Priest Killed in Baghdad Drive-By Shooting

An Assyrian Orthodox priest was killed in a drive-by shooting Saturday in Baghdad, police and an assistant said, the latest attack against Iraq's Christian minority.

The priest, Youssef Adel, was shot by gunmen who drove up in a car and opened fire as he was opening the gate of his house near the St. Peter and Paul church where he presided, an assistant said.

Christians have frequently been caught up in the violence or been targeted in this predominantly Muslim country.

The body of Archbishop Paulos Faraj Rahho, one of Iraq's most senior Chaldean Catholic clerics, was found on March 13, about two weeks after he was seized by gunmen in the volatile northwestern city of Mosul.

Adel's assistant, who spoke on condition of anonymity because of security concerns, said the attack occurred about 11:30 a.m. and the gunmen fled the area in a car after the shooting.

He said the priest was in his early 40s and was married but had no children.

Adel was an engineer but became a priest about six years ago. He previously served in a church in the predominantly Sunni area of Dora in southern Baghdad but moved to the central primarily Shiite district of Karradah after a series of attacks in the former insurgent stronghold.

The assistant said Adel was a compassionate man who preached about love and peace and was heavily involved in helping orphans and widows in his church.

"We are paying the price of the insecurity hitting this country," he said.

Elsewhere in Baghdad, a bomb exploded on a minibus carrying morning commuters on the busy Palestine Street, killing at least four passengers and wounding 15, police said.

The victims were primarily workers and vendors from the Sadr City district who were on their way to commercial areas elsewhere in the capital.

The killings underscored the dangers that continue to face Iraqis in Baghdad and elsewhere as attacks persist despite a sharp decline in violence over recent months amid a U.S.-Iraqi security crackdown.

The Iraqi government, meanwhile, eased security measures in two Baghdad neighborhoods that are strongholds of Muqtada al-Sadr's Mahdi Army militia — Sadr City and Shula — amid complaints of food shortages nearly a week after the radical Shiite cleric issued a cease-fire order.

Trucks carrying maintenance teams, food, oil products and ambulances are now allowed to get into the areas, according to a statement issued by Brig. Gen. Qassim al-Moussawi, Baghdad's chief Iraqi military spokesman.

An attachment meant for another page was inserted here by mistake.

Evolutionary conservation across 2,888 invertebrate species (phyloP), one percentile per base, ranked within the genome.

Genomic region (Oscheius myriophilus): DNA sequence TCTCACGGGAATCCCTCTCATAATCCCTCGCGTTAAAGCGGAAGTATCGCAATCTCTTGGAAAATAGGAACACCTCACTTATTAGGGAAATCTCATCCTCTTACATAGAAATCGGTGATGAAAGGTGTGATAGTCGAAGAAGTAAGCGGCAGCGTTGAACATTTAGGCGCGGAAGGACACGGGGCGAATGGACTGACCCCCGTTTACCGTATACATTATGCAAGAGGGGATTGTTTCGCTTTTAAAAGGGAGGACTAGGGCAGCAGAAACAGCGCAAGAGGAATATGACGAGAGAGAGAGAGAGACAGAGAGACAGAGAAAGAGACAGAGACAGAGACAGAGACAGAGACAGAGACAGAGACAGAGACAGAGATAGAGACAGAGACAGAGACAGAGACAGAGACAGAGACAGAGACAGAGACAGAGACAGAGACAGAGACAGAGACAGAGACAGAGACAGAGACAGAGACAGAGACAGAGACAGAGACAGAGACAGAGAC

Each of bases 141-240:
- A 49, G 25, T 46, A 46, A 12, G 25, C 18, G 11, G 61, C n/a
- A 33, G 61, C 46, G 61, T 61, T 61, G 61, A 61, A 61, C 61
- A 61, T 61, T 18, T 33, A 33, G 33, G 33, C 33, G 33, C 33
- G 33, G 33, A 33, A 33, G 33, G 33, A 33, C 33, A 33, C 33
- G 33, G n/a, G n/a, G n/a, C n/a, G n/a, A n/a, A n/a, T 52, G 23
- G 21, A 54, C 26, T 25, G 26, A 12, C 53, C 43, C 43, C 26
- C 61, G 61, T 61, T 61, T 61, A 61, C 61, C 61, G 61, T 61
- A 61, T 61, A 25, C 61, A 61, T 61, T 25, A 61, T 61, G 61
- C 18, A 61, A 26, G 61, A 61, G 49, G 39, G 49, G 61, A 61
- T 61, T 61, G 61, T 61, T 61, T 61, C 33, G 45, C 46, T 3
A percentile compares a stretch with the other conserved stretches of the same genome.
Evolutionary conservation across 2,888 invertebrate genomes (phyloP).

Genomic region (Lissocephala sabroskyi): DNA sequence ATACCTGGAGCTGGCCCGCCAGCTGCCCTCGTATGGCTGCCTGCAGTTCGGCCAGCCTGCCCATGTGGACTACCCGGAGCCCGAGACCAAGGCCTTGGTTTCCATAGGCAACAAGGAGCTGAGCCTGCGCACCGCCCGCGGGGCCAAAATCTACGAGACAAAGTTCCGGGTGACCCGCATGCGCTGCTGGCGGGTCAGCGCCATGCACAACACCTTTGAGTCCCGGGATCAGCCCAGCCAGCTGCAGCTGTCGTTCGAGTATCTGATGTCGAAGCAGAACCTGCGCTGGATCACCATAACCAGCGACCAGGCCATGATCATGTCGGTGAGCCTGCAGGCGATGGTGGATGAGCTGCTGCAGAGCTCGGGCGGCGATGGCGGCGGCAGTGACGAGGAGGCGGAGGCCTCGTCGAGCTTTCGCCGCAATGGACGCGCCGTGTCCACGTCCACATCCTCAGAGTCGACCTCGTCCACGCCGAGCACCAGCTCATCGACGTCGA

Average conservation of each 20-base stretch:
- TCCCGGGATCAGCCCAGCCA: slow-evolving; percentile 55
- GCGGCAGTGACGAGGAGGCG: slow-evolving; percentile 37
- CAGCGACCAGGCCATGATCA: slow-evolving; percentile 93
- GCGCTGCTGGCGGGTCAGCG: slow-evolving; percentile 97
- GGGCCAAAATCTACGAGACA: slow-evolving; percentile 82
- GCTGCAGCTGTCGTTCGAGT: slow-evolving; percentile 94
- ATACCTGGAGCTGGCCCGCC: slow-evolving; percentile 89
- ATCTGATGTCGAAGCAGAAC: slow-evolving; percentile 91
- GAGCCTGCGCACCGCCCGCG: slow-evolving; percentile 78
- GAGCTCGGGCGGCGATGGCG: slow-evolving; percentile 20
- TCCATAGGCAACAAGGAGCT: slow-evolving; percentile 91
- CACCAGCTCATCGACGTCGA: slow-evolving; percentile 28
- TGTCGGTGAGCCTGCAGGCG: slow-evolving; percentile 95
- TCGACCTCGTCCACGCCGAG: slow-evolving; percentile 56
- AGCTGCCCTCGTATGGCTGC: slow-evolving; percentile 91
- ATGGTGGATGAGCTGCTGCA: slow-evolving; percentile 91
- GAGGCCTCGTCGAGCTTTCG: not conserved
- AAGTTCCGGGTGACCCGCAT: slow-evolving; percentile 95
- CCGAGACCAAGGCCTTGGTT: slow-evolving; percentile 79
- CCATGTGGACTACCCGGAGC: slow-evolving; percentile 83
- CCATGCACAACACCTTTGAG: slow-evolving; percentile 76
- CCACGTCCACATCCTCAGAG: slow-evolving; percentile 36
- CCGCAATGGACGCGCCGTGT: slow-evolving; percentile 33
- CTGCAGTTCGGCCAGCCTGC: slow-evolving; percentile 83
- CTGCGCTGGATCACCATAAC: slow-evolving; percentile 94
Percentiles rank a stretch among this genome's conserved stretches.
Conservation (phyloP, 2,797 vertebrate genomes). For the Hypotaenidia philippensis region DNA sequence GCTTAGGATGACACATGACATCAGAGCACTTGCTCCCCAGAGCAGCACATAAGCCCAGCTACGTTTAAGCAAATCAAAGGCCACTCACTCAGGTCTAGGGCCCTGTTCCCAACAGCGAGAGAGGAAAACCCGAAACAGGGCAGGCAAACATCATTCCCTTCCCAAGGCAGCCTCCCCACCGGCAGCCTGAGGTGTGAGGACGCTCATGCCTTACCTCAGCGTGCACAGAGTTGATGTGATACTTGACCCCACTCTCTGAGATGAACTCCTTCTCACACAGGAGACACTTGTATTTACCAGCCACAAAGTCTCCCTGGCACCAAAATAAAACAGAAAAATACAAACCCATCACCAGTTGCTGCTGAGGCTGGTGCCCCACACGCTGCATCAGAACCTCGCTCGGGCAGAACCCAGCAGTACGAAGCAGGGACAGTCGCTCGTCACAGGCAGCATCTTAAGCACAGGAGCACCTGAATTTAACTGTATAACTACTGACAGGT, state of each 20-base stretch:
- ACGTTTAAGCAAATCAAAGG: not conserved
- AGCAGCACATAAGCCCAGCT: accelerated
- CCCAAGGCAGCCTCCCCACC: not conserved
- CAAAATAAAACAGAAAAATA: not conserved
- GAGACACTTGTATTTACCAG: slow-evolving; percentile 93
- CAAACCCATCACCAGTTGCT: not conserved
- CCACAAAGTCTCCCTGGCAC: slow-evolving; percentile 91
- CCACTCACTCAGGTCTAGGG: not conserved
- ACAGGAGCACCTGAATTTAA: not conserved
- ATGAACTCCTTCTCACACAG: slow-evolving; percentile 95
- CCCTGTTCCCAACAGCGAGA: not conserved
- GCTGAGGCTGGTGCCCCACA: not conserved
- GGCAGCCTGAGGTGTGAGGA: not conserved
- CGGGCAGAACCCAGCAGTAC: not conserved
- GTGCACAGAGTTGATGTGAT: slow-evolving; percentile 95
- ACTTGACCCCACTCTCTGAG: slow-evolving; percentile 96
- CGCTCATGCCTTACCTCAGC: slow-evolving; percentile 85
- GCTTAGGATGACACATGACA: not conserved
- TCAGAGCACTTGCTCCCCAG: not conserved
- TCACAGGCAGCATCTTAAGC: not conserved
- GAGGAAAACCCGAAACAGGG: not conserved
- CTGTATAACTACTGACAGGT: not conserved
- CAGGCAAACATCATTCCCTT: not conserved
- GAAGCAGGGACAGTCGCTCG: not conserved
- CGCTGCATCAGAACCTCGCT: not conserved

The areas — including Sadr City, which is home to some 2.5 million Shiites and the militia's largest base — have suffered as a vehicle ban remained effect despite the lifting of a curfew elsewhere in the capital earlier this week.

Despite an order by al-Sadr to end to large-scale fighting that broke out over a government crackdown in the southern city of Basra, clashes have continued between his fighters and Iraqi security forces.

Sporadic gunfire was heard in Basra, although it was relatively calm as aid workers delivered humanitarian assistance to the beleaguered residents.

Associated Press Television News footage showed neighbors in the Hayaniyah area examining the rubble of a house they said was destroyed in an airstrike Friday evening in the militia stronghold.

Police said five people were killed in the strike, acknowledging they included an unspecified number of militants who had fired a mortar at Iraqi security forces.

British military spokesman Maj. Tom Holloway said an attack helicopter hit a position from which militants were firing at Iraqi forces in Hayaniyah, but he gave no information about casualties and did not specify whether the aircraft was U.S. or British.

A series of airstrikes have struck suspected militant positions since the fighting erupted on March 25, drawing American and British forces into the battle and casting further doubt on the ability of Iraqi forces to take over their own security.

The White House has conditioned further U.S. troop withdrawals on the readiness of the Iraqi military and police.

Al-Maliki had suggested he planned similar crackdowns in Sadr City and Shula earlier this week, but instead he ordered a nationwide freeze on Iraqi raids against Shiite militants on Friday.

The reversal came after al-Sadr hinted at retaliation if Iraqi security forces continue to arrest his followers.